But those studies were based on parents’ reporting the information. The researchers wanted to directly observe the family meals to test specifically whether the duration of the meal could contribute to kids eating more fruits and vegetables.
Creative Ways to Increase Healthy Eating in Kids
The current study showed that children ate seven more pieces of fruits and vegetables, which translates to about one portion per meal, during the longer mealtimes.
“This outcome has practical importance for public health because 1 additional daily portion reduces the risk of cardiometabolic disease by 6% to 7%,” the authors wrote.
Longer family meals were also tied with a slower eating rate, increased sense of fullness, and a lower risk of obesity — “possibly because increases in satiety played a role in reduced snacking between meals.”
Beyond the increased length of the meal, the researchers think that cutting up the fruits and vegetables might have helped, although that still “needs to be tested by empirical research,” Mata said.
“One way to think about eating healthy is as the result of opportunities to do so,” she said. “In the case of our study, we provided the time — extra time in the prolonged condition; the food — fruits and vegetables that the child liked were on the table; and an easy-to-eat format: fruits and vegetables cut into bite-size pieces.”
The authors suggested that families can establish new routines with longer mealtimes, including focusing on the mealtime most likely to succeed (not breakfast, when everyone is in a rush); accommodating children’s preferences (for example, playing background music that they have chosen); and setting “transparent rules” (for example, everyone stays at the table for a certain length of time).
“These strategies may not always work,” the authors said. “Habit change takes effort.”
Schranz has “transparent rules” to introduce healthy eating into her children’s diets. For example, “the children have to try a piece of everything that I serve,” she said. “They don’t have to like it, and they don’t have to finish it if they don’t like it, but they do have to try everything that comes to the table.” That includes fruits and vegetables.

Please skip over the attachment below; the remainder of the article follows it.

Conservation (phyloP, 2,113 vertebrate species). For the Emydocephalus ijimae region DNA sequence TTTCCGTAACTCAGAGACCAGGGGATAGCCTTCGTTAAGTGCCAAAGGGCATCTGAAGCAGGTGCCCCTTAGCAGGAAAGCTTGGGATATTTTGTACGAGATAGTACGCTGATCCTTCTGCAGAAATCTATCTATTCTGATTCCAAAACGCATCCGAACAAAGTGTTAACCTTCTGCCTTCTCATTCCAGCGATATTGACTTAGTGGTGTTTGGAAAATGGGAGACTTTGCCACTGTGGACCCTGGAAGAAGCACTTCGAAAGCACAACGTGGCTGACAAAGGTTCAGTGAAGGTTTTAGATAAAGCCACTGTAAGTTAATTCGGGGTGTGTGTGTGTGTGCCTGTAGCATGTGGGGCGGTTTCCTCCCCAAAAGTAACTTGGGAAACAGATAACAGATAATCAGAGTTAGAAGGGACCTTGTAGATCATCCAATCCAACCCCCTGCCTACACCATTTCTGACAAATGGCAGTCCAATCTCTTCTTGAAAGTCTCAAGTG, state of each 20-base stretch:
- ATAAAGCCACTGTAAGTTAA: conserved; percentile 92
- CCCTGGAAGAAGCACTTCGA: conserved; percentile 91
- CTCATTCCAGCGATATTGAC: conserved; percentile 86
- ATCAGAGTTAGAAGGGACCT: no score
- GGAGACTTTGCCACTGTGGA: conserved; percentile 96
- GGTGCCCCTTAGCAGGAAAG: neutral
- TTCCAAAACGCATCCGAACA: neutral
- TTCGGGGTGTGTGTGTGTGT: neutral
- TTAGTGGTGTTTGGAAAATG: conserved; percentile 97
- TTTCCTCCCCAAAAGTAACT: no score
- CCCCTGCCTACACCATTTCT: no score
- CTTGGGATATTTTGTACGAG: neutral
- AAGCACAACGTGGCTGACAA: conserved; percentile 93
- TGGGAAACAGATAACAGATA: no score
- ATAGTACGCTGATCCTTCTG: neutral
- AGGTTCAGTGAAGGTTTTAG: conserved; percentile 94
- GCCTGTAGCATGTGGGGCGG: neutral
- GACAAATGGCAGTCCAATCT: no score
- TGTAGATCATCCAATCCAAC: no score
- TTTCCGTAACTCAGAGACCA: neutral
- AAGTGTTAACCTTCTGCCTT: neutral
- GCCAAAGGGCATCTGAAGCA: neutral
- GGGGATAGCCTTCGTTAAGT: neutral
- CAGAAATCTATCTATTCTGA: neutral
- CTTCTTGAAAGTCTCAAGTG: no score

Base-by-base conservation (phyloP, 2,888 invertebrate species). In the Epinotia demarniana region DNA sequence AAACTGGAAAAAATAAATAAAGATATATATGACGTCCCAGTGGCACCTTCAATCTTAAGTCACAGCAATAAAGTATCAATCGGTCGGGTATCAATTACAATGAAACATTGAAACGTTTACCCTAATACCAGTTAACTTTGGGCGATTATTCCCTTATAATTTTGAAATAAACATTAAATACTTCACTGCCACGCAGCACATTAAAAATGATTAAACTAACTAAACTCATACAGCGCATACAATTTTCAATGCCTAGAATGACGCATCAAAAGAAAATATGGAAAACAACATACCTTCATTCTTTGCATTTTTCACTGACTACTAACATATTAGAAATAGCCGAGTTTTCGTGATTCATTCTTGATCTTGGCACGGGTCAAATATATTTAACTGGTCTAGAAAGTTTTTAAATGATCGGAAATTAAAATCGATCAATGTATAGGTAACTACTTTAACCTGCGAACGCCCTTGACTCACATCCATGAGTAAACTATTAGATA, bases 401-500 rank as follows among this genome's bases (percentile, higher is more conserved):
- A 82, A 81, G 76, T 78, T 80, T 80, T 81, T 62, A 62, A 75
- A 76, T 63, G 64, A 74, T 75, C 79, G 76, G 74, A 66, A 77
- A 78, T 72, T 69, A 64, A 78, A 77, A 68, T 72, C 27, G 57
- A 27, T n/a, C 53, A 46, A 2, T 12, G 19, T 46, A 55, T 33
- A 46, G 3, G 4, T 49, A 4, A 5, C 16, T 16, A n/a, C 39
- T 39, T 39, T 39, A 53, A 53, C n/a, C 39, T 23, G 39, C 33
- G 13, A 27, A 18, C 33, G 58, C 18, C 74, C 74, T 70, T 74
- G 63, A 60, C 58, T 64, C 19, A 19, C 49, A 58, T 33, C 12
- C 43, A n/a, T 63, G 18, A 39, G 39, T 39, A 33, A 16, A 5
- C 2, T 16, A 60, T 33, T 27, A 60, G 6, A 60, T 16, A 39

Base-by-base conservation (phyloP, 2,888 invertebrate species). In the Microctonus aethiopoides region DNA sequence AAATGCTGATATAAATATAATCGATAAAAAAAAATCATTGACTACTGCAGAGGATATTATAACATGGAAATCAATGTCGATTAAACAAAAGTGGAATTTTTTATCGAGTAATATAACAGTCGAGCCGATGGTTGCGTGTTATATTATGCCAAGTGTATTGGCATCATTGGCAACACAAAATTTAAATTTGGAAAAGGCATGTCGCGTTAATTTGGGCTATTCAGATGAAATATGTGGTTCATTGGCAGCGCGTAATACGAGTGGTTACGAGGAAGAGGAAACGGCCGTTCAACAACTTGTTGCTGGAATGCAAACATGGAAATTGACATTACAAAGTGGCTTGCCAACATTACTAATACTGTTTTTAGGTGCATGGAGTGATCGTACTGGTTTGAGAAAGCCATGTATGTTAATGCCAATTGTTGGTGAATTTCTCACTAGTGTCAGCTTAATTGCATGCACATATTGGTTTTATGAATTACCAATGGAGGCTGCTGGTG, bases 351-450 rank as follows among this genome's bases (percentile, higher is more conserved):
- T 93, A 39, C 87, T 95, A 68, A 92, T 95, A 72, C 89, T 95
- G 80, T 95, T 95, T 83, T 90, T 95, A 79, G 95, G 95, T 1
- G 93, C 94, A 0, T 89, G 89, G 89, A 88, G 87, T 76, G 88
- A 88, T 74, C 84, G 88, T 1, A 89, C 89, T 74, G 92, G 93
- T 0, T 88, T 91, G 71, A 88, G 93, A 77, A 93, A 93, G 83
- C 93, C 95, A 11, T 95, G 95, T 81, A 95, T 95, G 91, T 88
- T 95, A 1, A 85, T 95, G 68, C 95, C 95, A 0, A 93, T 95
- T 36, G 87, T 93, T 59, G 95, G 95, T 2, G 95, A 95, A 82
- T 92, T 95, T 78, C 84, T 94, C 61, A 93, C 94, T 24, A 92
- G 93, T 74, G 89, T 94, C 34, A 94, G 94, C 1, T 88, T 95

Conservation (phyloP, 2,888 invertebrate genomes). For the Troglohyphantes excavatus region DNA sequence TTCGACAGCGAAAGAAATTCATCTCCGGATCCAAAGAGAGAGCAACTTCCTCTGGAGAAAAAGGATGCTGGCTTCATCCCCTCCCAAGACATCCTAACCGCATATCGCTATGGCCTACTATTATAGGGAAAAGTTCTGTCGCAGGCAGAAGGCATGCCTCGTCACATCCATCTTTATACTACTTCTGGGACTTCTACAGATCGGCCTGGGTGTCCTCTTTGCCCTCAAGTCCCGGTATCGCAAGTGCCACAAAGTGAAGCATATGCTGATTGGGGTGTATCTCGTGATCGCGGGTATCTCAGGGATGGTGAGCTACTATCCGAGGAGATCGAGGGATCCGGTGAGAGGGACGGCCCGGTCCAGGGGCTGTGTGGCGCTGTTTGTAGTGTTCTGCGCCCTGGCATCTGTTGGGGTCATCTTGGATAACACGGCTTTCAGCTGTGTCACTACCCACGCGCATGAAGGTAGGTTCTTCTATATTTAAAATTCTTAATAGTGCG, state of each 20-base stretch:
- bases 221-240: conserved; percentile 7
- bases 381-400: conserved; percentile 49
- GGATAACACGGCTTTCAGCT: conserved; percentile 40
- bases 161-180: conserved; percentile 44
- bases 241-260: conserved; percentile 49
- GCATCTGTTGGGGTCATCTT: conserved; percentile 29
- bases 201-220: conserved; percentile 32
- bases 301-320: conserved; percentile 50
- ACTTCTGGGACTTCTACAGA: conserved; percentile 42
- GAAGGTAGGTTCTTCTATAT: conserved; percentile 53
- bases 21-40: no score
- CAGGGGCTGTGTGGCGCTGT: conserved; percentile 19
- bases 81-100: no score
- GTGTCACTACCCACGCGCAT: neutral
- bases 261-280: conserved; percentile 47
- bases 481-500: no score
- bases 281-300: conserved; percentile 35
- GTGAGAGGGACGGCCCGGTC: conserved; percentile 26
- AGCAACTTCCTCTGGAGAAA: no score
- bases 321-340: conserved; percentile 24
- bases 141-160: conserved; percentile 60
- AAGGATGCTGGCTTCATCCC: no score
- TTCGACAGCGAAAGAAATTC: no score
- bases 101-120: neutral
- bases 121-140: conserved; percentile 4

An Opportunity for Positive Parenting
“This study was elegantly simple and creates a potential low-cost solution to a common problem — how to get your kid to eat more fruits and veggies,” said Ellen Rome, MD, MPH, head of the Center for Adolescent Medicine at Cleveland Clinic Children’s Hospital and professor of pediatrics at Cleveland Clinic Lerner College of Medicine.
“The key finding is not surprising and hopefully is reproducible at home,” Rome said. “Even 10 more minutes of a non-rushed meal allowed a few more bites of available food on their plates in, which can help a kid feel more full, cutting down on the need to snack as much later on likely more energy-dense foods.”
An important takeaway “is that family mealtimes are a chance to do positive parenting and increase the opportunity for your child to get the right foods in, in the right balance,” Rome said.
“It is also a time to role model how to have a conversation, how to check in, how to share the memorable events of the day, both sad and glad, and how to laugh together,” she said. “Worthy goals all around!”